Wheat prices rose on the news that UK grain was once again likely to be used in bioethanol production after the UK government’s announced that it had backed moves to boost biofuel levels at petrol pumps.
Westminster yesterday said that motorists across the UK would now see a greener fuel available on the forecourts with the introduction of E10 at petrol stations in September 2021.
“Following a consultation with drivers and industry, the introduction of E10 fuel, which is a mixture of petrol and ethanol made from materials including low-grade grains, sugars and waste wood, will boost the government’s ambitions to reach net zero by 2050,” said Grant Shapps, the Secretary of State for Transport.
The bio-ethanol plant operated by Vivergo Fuels at Hull in the north of England which had been mothballed for almost three years will reopen on the back of what the owners termed the “certainty of demand” created by the mandating of E10 petrol which must contain 10 per cent renewable fuel.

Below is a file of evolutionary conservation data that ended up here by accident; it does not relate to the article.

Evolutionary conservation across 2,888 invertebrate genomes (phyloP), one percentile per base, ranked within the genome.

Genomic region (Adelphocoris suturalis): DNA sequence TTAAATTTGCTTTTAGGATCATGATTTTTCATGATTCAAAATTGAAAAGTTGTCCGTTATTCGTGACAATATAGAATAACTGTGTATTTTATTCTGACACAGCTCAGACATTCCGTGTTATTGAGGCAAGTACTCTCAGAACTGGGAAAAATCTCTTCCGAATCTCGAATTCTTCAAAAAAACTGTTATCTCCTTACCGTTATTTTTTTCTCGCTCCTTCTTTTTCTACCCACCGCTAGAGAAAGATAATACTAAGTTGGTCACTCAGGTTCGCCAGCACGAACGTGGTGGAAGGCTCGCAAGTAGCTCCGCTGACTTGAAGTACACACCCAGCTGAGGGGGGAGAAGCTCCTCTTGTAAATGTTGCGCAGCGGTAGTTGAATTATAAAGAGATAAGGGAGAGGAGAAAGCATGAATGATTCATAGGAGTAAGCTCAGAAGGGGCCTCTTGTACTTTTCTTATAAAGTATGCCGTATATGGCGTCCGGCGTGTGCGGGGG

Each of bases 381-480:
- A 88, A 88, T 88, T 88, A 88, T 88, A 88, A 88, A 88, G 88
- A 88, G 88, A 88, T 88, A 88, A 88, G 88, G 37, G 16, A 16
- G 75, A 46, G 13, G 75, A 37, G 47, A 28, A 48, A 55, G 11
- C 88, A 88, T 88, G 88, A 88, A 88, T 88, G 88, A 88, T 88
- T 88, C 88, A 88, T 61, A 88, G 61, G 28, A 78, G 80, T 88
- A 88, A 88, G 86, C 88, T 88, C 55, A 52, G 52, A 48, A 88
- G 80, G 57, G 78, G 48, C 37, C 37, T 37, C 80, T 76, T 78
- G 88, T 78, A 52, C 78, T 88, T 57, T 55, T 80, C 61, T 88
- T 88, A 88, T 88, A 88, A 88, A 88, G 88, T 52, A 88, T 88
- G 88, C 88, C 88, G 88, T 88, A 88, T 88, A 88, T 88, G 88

“Now that E10 has been mandated and the environment is more favourable, the plant will help cut transport CO2 emissions by up to 750,000 tonnes per year, the equivalent of taking 350,000 cars off the road,” said Dr Mark Carr, group chief executive of AB Sugar which owns the plant’
He added that the move would re-boot the UK’s £1 billion British bioethanol industry:
“With the Government’s announcement to introduce E10 to UK vehicles and improved market conditions, we are re-opening the plant and will start manufacturing bioethanol in early 2022.